Sigil. calibre (yes, with a lower-case first letter.) There’s even one called Hamster.
If you’ve ever searched for a tool to convert your manuscript to an ebook, you’ve come perilously close to drowning in geekness.
Stop. Step back. Put down the chainsaw; you don’t need one to make a toothpick. Especially if you already have a box of toothpicks.
Everything I say in the rest of this post will have exceptions. I’ll mention a few at the end, but if your manuscript doesn’t fall into the exceptions, don’t go to exceptional lengths to get the job done.
For some reason, one of the questions I’m asked most frequently is “Should I publish an ebook, or have it printed?”
Perhaps when I waded into self-publishing I was too ignorant to realize I needed to choose.
Turns out I was right: you don’t have to choose. In fact, doing both simultaneously is efficient and sensible. All the work of preparing your manuscript is the same, whether you’re preparing a digital or printed book. Writing, editing, proofreading: the words will be the same in any version of your book.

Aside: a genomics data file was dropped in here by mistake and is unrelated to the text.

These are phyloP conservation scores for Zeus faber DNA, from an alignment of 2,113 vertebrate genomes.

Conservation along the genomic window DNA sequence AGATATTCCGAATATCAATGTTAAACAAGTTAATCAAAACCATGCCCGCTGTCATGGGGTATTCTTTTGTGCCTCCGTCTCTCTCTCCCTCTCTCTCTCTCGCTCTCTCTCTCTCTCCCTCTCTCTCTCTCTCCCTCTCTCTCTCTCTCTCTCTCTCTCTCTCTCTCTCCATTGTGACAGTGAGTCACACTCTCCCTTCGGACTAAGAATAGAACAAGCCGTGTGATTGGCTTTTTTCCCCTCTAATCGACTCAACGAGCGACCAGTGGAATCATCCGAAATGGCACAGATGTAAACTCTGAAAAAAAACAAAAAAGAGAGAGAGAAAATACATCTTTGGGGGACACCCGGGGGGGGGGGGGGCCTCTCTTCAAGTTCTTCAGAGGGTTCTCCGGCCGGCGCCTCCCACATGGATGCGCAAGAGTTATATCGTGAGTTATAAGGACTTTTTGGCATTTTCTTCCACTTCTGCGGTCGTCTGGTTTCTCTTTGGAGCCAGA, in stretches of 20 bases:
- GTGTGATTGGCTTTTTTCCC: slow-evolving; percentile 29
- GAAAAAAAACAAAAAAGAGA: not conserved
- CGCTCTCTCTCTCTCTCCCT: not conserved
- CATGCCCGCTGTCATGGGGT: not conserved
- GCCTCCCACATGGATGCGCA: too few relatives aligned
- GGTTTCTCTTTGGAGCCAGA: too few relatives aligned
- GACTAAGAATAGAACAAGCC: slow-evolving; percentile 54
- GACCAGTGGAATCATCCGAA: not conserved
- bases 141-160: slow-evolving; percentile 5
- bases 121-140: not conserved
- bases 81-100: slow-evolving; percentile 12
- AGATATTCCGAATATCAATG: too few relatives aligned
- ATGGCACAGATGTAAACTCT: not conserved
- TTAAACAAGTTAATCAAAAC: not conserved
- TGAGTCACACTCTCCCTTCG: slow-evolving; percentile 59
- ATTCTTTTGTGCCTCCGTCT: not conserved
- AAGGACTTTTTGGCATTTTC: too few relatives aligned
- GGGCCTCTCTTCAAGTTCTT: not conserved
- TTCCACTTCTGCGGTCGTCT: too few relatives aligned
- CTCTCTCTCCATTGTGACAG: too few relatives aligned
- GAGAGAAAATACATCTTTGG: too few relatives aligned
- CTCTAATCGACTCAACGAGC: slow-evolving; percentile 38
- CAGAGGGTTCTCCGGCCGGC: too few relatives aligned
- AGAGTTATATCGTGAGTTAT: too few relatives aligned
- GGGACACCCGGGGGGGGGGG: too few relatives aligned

My illustrator is moving from Florida to Utah this week and wouldn’t be available to chat with y’all about working with an illustrator. We’ll reconnect with Davina next week. This week, let’s talk about digital books, eh?
Some people still think self-publishing = ebooks, that is, digital only. They’re unaware of print-on-demand, assuming that print is only available to traditional publishers, or that you’ll have to print a garage full of books.